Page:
And we have an increas­ing num­ber of good places to fit every­thing from the cask tick­er’s par­adise to Nation­al Craft Bar. But you can get all these every­where. Fan­tas­tic for the local scene.

      So I point folk to what is both unique and good. Why both­er with what you can get in every oth­er rea­son­able sized town? It’s like trav­el­ling cross-coun­ty to vis­it Mac­cas, no mat­ter how über­hip their wikkid crafts or tick­able their bit­ters. (Tick­ers and craft junkies will like­ly dis­agree.)

      1. I like the Live – and the Cit­ra and Green Dev­il are indeed excel­lent there – but its not real­ly that unique, is it? Wood-clad back­street pubs with 4–5 hand­pumps, full of old boys read­ing the news­pa­per and small groups of post­grads chat­ting about their research are ten-a-pen­ny in Cam­bridge. Its not even the only back­street Pub in Peters­field that spe­cialis­es in rum – the Gel­dart does that as well.

        1. Ten-a-pen­ny in Cam­bridge, but worth pin­point­ing one of them to a vis­i­tor I reck­on. Mill Road isn’t an area you’d nec­es­sar­i­ly stum­ble upon as a tourist and it is a good area for the kind of back­street booz­ers that might be dying out in many towns.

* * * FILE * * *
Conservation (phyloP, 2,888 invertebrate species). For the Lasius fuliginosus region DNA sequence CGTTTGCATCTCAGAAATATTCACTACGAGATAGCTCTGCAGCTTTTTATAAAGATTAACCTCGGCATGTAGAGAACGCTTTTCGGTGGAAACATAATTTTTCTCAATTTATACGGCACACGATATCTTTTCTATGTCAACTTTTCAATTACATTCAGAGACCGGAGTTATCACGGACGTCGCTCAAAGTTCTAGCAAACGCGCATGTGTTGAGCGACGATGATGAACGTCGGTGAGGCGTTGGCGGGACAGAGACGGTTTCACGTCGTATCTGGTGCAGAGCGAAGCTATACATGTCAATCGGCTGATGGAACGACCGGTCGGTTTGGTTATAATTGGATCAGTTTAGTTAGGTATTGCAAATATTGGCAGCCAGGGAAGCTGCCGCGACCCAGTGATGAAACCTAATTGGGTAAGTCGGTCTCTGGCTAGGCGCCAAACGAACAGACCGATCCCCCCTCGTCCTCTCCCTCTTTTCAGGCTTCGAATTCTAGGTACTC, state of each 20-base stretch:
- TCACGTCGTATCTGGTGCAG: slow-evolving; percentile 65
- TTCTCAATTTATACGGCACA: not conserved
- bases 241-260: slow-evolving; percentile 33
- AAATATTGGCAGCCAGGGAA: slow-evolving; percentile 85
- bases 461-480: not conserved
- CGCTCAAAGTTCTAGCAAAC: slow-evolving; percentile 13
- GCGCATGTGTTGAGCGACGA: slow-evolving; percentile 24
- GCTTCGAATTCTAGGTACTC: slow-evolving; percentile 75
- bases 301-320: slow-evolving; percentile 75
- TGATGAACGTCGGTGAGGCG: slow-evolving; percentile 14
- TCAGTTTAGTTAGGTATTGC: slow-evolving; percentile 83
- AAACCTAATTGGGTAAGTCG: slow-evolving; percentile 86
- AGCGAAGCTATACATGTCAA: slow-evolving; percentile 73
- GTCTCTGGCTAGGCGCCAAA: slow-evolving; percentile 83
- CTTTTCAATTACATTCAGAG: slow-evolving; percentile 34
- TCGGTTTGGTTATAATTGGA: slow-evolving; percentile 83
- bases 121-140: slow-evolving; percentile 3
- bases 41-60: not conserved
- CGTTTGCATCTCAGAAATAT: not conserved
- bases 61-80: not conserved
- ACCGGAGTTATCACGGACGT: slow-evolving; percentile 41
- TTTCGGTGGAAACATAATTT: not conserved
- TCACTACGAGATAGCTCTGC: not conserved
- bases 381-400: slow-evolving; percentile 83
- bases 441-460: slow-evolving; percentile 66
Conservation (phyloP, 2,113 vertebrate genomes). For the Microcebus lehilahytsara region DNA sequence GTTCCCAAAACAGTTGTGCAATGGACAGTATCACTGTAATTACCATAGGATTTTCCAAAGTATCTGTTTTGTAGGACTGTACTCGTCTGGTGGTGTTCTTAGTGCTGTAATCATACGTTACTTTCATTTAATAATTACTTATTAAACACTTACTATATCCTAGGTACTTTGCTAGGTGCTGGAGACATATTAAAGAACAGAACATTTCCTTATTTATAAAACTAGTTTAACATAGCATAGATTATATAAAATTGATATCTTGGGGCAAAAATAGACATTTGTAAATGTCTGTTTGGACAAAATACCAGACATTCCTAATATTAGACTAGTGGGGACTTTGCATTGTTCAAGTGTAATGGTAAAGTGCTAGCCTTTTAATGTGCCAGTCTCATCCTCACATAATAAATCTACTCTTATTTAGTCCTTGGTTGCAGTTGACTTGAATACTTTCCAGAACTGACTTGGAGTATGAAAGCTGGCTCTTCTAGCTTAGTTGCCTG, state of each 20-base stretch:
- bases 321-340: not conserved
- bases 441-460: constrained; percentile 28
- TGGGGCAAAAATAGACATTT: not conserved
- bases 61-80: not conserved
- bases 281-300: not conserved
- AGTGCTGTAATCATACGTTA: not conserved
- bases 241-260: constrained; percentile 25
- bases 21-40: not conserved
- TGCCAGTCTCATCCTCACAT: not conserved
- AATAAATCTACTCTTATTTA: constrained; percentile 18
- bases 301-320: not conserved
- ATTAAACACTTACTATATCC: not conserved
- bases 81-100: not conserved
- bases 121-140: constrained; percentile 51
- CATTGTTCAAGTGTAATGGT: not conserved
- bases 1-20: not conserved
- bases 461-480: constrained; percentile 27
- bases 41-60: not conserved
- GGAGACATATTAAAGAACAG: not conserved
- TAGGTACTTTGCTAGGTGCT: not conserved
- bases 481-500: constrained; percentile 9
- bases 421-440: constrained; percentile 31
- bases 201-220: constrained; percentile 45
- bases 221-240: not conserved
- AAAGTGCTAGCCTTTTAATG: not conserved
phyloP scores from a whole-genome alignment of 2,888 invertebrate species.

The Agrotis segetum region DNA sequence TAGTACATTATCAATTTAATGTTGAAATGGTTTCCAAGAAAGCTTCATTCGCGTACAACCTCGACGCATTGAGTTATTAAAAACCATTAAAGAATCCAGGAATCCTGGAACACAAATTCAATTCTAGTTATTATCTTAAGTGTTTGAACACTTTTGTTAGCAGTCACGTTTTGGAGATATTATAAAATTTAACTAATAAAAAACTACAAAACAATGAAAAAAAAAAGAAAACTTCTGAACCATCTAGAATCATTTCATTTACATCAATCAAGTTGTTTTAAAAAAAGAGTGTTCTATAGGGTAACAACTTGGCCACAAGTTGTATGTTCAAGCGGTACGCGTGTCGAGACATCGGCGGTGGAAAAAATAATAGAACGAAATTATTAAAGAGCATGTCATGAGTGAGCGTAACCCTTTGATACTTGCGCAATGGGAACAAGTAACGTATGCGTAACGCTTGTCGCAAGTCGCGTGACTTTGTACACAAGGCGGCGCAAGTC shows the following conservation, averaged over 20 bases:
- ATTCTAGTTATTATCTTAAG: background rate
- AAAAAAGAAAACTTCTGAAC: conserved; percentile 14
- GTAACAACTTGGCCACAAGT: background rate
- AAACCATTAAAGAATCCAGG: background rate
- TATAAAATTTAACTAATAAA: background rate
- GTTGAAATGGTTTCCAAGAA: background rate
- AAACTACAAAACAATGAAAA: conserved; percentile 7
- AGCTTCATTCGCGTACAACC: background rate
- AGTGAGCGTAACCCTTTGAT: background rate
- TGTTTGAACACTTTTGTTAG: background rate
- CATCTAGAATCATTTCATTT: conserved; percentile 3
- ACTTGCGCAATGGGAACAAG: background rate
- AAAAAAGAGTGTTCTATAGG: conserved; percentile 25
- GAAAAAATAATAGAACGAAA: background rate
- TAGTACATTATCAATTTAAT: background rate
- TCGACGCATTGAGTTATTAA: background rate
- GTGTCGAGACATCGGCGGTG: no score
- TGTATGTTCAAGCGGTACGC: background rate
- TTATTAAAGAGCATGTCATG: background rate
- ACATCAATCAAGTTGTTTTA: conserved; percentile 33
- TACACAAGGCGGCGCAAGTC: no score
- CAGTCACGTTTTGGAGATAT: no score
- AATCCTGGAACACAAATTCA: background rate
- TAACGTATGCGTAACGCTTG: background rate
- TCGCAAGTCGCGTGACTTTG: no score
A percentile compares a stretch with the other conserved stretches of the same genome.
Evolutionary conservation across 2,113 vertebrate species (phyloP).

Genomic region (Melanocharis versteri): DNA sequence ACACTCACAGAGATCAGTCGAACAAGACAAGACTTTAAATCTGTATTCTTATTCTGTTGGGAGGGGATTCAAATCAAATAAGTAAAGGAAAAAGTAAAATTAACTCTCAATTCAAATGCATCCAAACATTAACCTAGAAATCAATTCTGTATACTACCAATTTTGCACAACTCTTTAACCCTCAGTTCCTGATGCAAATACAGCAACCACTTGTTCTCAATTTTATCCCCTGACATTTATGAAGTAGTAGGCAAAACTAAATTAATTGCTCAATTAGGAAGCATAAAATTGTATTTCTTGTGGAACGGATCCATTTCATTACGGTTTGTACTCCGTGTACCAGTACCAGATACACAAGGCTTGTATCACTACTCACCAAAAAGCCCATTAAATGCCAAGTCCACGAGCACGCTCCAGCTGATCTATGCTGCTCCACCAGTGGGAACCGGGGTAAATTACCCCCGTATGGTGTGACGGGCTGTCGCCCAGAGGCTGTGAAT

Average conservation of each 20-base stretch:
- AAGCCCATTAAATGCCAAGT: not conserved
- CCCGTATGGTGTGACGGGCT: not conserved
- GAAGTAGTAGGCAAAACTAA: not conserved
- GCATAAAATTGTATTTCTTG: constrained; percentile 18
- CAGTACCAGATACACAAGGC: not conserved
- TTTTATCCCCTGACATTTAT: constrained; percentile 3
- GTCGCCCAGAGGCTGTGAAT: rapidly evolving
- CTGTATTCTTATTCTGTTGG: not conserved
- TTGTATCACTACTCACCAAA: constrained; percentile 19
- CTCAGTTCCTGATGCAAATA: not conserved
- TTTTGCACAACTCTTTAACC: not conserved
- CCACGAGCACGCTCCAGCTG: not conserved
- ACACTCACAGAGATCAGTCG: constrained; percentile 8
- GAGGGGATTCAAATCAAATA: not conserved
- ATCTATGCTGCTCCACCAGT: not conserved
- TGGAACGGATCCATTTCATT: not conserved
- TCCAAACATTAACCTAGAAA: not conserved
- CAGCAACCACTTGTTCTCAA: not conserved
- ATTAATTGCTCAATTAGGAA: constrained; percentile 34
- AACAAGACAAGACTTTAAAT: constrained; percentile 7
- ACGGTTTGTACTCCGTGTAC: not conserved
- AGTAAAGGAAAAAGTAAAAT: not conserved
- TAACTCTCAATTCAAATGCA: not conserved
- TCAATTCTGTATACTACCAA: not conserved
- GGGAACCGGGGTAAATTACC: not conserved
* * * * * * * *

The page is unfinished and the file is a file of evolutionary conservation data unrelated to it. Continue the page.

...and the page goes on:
Whether you pre­fer the Kingston, Cam­bridge Blue or Live & Let Live is real­ly just a mat­ter of pref­er­ence – all are quite “Cam­bridge” and all well worth a vis­it.

          I do find it strange that Cam­bridge still has­n’t real­ly got a good craft beer bar to rec­om­mend – Peter­bor­ough’s Stoneworks puts Cam­bridge to shame!

          1. Per­son­al­ly I think what we have – a vari­ety of pubs that have the range of a craft beer bar, but with­out the prices or the hip­ster décor, is a prefer­able arrange­ment.

            IMO the craft beer move­ment in the UK has ALWAYS been about per­suad­ing our exist­ing pub sec­tor that there is a sig­nif­i­cant mar­ket for pro­vid­ing a wider vari­ety of high qual­i­ty beers than they pre­vi­ous­ly offered, say, a decade ago. We don’t nec­es­sar­i­ly want to go to new bars, what we want is to be able to drink bet­ter beer in the pubs we already go to.